Oppose racism with workers’ unity!

Submitted by martin on 9 September, 2009 - 11:17 Author: Editorial

The exact relationship between the fascist far right and the “anti-Muslim” English Defence League is unclear. The EDL claim, implausibly, they are not racists. Perhaps there are direct links between the EDL and the increasingly visible and self-confident British National Party, perhaps the relationship is a little fuzzier.

What is clear, however, is that — de facto — a division of labour has emerged between the “respectable” face of political fascism, the BNP, which leads on anti-Muslim hatred, and the street provocations and violence of the EDL. And the EDL are stepping up their activity. They have called demonstrations in Harrow on 11 September, Luton on 19 September and Manchester on 10 October. This follows a demonstration in Birmingham on 5 September which involved around 80 EDL supporters clashing with anti-fascists.

Wherever Asian communities are attacked by bigots in their homes, in mosques, etc, we should help their defence. In this we cannot, and should not, rely on the police. We remember the slogan from the 70s: self-defence is no offence. And we will do everything we can to stop the rise of racism.

We also will not forget who we are. We fight racism to unite workers of all skin colours and backgrounds to fight for human solidarity and socialism. That calls for a secular, working-class, socialist programme and no political concessions to any group — such as the political Islamist groups — who would also divide black, Asian and white workers.

In a number of areas of the country Asian and white workers live close to each other, but send their children to different schools and rarely mix. Distrust between Asians and whites in parts of the North West, for example, has been given a sharpness by poverty and the malign influence of the mainstream parties (who compete with each other to be tough on immigration and asylum), as well as by the fascist right. Trade union organisations which could bring black and white together on a progressive basis are weak organisationally, and politically.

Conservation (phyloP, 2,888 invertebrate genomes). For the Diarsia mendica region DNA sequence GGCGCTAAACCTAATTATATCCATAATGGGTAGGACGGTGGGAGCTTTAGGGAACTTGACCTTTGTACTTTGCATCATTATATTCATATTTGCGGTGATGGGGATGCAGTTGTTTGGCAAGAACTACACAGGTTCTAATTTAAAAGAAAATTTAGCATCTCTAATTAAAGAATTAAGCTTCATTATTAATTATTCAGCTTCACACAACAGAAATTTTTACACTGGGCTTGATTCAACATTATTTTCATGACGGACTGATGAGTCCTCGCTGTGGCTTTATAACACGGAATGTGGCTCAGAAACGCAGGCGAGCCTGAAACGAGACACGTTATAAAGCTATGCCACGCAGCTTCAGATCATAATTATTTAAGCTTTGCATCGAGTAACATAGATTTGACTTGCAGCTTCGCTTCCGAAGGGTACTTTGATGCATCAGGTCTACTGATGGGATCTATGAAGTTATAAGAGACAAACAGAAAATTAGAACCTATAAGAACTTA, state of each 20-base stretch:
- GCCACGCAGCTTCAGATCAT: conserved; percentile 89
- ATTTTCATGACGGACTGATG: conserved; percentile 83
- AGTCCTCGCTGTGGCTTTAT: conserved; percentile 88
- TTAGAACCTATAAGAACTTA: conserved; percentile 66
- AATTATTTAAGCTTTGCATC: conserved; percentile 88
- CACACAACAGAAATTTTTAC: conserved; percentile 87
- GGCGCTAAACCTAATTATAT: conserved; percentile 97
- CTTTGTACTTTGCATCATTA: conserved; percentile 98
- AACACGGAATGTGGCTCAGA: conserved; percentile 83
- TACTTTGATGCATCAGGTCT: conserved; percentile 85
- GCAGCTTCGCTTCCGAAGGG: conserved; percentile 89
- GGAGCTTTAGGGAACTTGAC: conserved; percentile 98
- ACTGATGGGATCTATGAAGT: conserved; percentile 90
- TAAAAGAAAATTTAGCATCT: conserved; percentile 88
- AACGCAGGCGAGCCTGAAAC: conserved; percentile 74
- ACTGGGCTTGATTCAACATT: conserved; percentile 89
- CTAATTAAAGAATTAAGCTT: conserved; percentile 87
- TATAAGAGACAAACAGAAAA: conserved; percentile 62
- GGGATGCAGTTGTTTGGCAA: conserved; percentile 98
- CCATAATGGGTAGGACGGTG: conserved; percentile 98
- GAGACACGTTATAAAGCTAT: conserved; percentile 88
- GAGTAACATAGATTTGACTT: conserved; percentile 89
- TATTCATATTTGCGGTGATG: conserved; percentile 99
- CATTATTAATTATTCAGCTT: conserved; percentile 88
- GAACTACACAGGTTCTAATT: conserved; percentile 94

The “example” provided by the EDL — that whites should “stand up for themselves”, including by using violence and intimidation — will not be lost on some backward white people.

We can expect a rise in attacks on Asian people — Muslim and non-Muslim alike. And it is not inconceivable that relatively small-scale confrontations between the EDL and Muslim youth could spark much bigger anti-Muslim riots. That polarisation is what the EDL want. And the “electoral” political beneficiaries will be the BNP.

In the 1970s a spate of violent attacks on and racist murders of Asian people led to a radicalisation of Asian youth. But then the youth were influenced by a militant workers’ movement (including examples of official labour movement solidarity, backing for instance the largely Asian Grunwick workers). Across the country hundreds of grass-roots anti-racism campaigns existed, often organised by far-left organisations.

And the Asian youth movements of the 1970s were influenced by the far left.

Now the situation is different. Among Muslim youth the Islamist groups are likely to grow partly as a result of the poisoning of white-Asian relations.

We should not forget that the EDL is not the only group to organise aggressive, reactionary provocations which have the aim of driving workers and youth into communalist/religious camps. Islamists — Taliban supporters — organised a stupid protest in Luton recently against soldiers returning from Afghanistan. They got the ugly reaction they were cynically looking for, and publicity for their reactionary cause.

Leftists who continue to believe we have something in common with Islamists, or believe they can opportunistically benefit from such protests, are turning themselves into the dupes of Islamism.

We conceive of ourselves as competitors with the Islamists. Our aim is to win the youth to the labour movement, away from communalism and the influence of the mosque and towards social protest directed against the system which creates poverty and inequality. To do that we need to fight hard to build a working-class campaign against racism and fascism.

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